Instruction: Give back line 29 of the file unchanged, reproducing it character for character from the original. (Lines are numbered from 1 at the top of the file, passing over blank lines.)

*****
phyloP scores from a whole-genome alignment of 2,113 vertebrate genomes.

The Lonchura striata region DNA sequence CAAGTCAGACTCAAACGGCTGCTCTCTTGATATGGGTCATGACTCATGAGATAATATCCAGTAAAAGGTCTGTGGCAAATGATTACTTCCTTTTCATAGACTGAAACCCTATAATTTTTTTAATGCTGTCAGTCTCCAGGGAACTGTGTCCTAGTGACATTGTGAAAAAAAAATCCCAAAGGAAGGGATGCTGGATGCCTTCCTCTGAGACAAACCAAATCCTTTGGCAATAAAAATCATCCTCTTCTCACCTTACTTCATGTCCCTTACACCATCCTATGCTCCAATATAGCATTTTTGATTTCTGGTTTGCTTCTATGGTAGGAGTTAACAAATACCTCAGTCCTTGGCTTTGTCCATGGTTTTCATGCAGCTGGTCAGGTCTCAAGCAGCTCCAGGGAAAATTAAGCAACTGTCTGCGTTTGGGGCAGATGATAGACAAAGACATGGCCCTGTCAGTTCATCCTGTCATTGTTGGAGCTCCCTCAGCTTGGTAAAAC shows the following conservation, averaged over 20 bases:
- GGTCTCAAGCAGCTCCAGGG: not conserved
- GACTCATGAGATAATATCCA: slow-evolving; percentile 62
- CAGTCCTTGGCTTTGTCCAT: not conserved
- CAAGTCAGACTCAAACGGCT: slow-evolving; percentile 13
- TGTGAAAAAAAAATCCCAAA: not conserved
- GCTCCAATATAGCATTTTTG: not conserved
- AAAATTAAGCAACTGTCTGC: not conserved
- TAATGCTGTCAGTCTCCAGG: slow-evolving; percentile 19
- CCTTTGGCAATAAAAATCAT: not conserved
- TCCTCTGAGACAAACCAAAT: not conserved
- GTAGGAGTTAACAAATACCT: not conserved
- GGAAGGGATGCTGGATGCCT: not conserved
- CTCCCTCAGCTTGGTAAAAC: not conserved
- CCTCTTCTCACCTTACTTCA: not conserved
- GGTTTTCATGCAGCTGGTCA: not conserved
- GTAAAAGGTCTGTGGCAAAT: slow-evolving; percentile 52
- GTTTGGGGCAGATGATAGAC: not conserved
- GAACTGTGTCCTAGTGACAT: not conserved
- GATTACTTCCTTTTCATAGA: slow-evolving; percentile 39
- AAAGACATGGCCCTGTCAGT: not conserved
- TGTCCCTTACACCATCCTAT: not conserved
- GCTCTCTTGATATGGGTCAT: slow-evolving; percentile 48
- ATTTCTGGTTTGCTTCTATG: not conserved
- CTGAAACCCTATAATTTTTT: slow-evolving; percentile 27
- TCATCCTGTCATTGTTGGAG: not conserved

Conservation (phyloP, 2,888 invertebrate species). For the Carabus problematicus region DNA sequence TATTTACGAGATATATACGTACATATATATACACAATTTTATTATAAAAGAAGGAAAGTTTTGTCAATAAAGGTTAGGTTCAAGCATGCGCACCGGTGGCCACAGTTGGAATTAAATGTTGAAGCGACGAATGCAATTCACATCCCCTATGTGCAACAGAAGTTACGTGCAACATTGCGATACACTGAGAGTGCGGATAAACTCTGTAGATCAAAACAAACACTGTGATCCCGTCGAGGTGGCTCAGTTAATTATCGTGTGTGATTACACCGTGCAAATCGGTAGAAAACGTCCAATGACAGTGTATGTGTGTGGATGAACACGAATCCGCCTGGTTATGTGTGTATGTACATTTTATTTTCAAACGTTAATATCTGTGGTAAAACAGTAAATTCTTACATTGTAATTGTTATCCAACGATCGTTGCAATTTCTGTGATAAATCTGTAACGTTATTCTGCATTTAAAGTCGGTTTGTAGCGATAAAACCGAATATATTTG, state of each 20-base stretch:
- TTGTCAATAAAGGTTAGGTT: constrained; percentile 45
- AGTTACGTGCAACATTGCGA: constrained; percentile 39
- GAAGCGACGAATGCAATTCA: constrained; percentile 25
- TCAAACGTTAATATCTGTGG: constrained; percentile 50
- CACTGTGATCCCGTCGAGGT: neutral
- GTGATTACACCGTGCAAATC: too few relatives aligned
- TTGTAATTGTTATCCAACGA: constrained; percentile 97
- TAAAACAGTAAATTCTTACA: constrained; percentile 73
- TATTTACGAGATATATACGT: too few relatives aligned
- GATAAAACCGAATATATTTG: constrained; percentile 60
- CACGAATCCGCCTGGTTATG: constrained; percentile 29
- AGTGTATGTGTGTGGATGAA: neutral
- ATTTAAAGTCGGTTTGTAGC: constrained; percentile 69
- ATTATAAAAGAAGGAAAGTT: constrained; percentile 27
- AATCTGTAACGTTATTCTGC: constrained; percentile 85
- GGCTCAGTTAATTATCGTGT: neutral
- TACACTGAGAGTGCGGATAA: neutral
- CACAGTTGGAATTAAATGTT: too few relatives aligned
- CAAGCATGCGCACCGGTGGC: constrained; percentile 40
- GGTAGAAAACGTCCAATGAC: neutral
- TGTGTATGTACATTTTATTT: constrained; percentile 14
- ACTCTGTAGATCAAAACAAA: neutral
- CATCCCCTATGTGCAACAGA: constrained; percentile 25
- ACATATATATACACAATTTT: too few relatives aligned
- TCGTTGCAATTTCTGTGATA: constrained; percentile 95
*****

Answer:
- TTGTCAATAAAGGTTAGGTT: constrained; percentile 45